Following the complete sequencing of the human genome, scientists are faced with the major challenge of documenting, describing, and understanding the non-random pattern of human genetic variation (HGV) and its link to disease risks in different populations. Although genomic data show that it is extremely difficult, if not impossible, to consistently identify all persons who claim membership to a particular population group based on genetic data without generating "outliers," scientists have been unable to move beyond racial categorization in science, medicine and society. Partially responsible for the lack of clarity in our use and interpretation of HGV is the fact that, although there are not distinct biological "races," there are differences in the frequencies of genetic markers across human ancestral groups. These differences, which for the most part describe continental populations (geographical distance), are believed to be key in understanding why some individuals and groups are more susceptible or resistant to disease and respond differently to medications.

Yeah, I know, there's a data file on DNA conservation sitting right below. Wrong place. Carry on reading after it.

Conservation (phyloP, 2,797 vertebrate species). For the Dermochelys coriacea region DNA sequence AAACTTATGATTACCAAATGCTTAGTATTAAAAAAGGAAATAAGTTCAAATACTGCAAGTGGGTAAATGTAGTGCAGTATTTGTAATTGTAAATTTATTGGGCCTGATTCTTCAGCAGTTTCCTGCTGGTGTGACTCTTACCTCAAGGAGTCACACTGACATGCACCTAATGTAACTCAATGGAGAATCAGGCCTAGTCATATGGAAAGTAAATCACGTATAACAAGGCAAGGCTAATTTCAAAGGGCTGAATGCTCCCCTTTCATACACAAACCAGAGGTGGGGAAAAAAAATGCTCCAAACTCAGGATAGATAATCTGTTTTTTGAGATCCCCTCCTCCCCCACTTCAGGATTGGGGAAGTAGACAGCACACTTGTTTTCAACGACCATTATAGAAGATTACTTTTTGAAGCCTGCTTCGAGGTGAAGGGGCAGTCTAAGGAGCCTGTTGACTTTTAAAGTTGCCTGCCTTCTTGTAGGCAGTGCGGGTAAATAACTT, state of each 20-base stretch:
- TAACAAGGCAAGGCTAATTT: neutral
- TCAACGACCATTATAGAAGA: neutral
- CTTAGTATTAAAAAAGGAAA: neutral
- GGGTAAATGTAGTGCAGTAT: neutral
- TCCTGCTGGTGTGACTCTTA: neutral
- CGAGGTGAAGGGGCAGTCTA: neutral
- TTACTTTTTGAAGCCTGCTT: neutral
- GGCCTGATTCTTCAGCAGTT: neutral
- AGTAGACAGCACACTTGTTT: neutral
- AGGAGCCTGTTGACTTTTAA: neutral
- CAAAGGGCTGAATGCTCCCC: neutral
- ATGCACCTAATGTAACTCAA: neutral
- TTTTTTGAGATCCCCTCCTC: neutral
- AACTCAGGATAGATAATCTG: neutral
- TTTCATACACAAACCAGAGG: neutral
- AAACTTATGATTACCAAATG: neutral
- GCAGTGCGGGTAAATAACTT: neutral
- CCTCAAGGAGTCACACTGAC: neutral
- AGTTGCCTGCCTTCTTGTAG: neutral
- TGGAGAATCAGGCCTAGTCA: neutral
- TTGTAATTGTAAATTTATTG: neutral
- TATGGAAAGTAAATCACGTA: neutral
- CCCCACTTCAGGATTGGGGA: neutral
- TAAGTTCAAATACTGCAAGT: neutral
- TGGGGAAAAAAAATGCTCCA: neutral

The research activities at the CRGGH promise to inform these ongoing scientific and public discussions within the context of group identity and differences in health and disease. It is a scientific imperative that all human populations are adequately represented in the global effort to use genomics and biotechnology to improve human health. A major concern of the CRGGH is that the equity gap that already exists between ethnic groups within the United States and between developed and developing countries will be widened if individuals, scientists, and health practitioners from these underrepresented populations are not fully engaged in genomic science. The CRGGH strives to ensure that leading edge genomic medicine and technology consider all humans so that individuals from all ancestral backgrounds see the promise of the genomic revolution.
Last Updated: February 4, 2015